May 29, 2020 - This week, IJM helped Indian law enforcement rescue 360 people from bonded labour at a notoriously brutal brick kiln—which then led to the release of nearly 7,000 other migrant workers who had been trapped during the COVID-19 lockdown.
Here’s how the story has unfolded:
India’s lockdown has kept millions safe from COVID-19—but it’s also kept many migrant labourers stranded at worksites where they are abused, enslaved and forced to work.
This was the case for 360 children, women and men from northern India who had become trapped at a brick kiln in Tiruvallur District, in the southern state of Tamil Nadu. The kiln’s owner had lured them with cash advances as bait, but then cheated them and forced them to make thousands of bricks a day.
The families had been working for about 6 months, even as COVID-19 began spreading and most businesses were ordered closed. By May 18, food and water had become scarce at the kiln, and the labourers tried asking permission to return home.
Instead, the owner and his accomplices brutally assaulted them with clubs and sticks. One man later told local media, “When we refused to work, the owner and [supervisor] brought a group of men and thrashed us mercilessly. They even beat up women who came for our rescue.”
A few labourers managed to send desperate messages and graphic photographs of the assaults to relatives in Odisha state—one of whom knew IJM and reached out to us for help.
“We were scared for our life,” said one young woman from the kiln. “In fact, we had lost hope to return home alive until the officials came to our rescue on Tuesday.”
Rescue & a Repeat Offender
IJM immediately began working with district authorities and our casework partner Foundation for Sustainable Development (FSD) on what is one of our largest rescue operations ever.
As we investigated further, we discovered this was actually the third time this same owner had trafficked and enslaved people at his kiln. IJM had helped authorities rescue 333 people there in 2015 and 328 more in 2016. The owner was charged in each of these cases, but always posted bail and resumed illegally. Both of those trials are still pending.
This time, the owner and his henchmen had already absconded when the rescue team arrived early on May 19. Police are continuing to search for him, and IJM and FSD legal teams will work to oppose his requests for bail.
At the kiln, the Revenue District Officer (who oversees labour issues) swiftly interviewed the labourers and appointed two police officers to protect them throughout the day and night. She also moved any badly injured victims to a local hospital and provided food relief for the desperate labourers.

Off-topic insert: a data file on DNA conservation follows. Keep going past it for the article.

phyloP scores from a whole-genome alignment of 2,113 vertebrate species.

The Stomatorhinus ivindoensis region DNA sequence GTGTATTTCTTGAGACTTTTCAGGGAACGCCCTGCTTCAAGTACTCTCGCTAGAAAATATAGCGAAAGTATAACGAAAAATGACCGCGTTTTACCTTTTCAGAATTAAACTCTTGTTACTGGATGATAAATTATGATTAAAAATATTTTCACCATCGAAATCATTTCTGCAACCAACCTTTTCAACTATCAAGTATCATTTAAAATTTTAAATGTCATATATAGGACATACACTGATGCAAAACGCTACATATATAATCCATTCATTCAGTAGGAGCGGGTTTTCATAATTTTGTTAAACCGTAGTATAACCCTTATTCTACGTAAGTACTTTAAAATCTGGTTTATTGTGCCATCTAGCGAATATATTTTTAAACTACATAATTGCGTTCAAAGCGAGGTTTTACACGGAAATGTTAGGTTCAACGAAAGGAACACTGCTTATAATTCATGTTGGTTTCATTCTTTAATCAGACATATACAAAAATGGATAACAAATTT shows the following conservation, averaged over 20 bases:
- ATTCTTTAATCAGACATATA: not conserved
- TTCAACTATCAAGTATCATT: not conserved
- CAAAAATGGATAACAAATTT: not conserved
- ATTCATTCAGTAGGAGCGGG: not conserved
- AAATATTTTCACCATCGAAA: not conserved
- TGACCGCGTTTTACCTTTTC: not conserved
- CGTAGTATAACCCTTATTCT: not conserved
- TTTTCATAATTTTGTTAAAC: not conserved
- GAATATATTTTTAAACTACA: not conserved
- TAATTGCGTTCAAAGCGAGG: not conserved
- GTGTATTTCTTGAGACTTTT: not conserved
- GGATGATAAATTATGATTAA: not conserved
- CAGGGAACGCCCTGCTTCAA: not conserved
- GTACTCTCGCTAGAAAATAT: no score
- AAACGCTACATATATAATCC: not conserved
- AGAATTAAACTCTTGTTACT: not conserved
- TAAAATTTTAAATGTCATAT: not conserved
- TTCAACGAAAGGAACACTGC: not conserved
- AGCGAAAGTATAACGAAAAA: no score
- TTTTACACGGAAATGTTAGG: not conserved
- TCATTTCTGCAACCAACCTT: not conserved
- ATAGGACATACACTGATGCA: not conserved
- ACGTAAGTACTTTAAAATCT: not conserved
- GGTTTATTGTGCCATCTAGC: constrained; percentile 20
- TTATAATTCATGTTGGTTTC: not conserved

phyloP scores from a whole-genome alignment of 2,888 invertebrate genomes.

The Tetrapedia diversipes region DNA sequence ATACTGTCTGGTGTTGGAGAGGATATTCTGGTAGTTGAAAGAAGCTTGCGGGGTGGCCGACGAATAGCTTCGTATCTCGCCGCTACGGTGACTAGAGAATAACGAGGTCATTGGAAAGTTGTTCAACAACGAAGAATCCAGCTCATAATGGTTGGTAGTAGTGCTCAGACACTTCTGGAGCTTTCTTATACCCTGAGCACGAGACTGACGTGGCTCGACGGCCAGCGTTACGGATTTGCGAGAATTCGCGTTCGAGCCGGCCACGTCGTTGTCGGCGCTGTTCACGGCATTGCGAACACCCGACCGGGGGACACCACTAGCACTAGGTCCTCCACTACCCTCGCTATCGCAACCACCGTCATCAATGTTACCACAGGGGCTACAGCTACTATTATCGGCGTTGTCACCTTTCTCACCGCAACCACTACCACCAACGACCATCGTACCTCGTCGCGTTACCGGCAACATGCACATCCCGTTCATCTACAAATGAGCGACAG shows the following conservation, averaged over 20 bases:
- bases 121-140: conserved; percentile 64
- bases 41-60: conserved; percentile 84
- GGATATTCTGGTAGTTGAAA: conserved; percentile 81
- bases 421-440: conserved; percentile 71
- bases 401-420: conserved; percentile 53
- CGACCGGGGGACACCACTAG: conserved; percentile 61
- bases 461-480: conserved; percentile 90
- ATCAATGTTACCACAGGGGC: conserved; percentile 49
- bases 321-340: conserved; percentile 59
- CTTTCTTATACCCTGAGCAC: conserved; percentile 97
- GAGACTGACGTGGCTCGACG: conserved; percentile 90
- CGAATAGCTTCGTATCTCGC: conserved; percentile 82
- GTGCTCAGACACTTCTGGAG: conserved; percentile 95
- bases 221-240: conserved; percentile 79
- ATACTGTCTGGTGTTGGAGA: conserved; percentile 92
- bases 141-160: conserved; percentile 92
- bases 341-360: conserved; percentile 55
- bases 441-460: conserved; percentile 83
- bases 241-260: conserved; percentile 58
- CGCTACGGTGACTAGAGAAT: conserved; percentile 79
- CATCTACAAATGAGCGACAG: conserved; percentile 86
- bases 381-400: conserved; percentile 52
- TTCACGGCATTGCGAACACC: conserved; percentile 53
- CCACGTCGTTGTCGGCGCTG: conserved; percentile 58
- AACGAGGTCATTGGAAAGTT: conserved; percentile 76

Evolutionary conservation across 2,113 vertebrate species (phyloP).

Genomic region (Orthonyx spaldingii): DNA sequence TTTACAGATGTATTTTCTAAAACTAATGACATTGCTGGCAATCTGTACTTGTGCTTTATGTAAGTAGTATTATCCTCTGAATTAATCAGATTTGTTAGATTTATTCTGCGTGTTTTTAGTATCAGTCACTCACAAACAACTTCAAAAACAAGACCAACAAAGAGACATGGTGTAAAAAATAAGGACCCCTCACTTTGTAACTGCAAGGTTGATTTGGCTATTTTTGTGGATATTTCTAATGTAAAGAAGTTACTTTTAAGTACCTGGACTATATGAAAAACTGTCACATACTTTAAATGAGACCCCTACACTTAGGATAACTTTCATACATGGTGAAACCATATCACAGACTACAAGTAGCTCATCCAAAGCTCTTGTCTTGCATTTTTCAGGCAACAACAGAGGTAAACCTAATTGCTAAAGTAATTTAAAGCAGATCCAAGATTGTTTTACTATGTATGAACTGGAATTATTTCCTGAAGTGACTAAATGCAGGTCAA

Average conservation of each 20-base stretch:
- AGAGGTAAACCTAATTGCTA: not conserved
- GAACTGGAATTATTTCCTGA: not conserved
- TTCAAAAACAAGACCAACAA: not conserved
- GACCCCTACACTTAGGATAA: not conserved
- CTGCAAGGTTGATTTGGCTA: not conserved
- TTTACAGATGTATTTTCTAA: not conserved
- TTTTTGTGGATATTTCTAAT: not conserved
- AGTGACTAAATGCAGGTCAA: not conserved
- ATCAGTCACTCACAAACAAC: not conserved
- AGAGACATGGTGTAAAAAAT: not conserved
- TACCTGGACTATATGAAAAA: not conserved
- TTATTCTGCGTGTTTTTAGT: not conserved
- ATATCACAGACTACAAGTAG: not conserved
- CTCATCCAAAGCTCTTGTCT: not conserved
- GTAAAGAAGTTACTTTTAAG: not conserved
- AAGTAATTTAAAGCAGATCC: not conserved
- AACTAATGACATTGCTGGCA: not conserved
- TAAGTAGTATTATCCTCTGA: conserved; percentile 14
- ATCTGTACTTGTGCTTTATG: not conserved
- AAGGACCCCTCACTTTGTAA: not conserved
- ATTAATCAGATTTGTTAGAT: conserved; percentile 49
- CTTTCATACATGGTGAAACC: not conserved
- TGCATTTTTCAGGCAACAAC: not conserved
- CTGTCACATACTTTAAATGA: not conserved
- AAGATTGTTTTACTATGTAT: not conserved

At first it seemed the families would have to stay at the brick kiln until national travel bans were lifted, but officials in Tamil Nadu and Odisha coordinated swiftly and made a surprising decision to transport these families immediately. All 360 people were assisted onto trains on May 20 to begin returning home.
Mass Exodus of Migrants
Compelling media coverage and local advocacy around this rescue inspired government officials to go even further in protecting vulnerable people locked down in similar conditions.
On May 19 and 20, officials met with the owners of 30 nearby brick kilns and demanded all migrant labourers be allowed to return home—releasing around 6,750 people in just 48 hours. Authorities arranged 150 buses to bring the labourers to the train station, and then granted them special permission and police escorts to travel home to Odisha, Bihar, Jharkhand and Uttar Pradesh.
With this unprecedented exodus of labourers, FSD Executive Director Dr. Krishnan said joyfully, “Justice reached the voiceless people! Owing to the collective efforts of the government, civil society organizations and media, within 48 hours nearly 7,000 labourers were transported to their homes. This is massive! The government is sensitive to the rights of vulnerable people and is listening to them.”
The magnitude of this government action has resounded throughout Tiruvallur District, as abusive business owners see how authorities are ready to protect the poor. Even amid the pandemic, they are willing to rescue people from bonded labour and—as investigations continue—pursue justice against those who exploited them.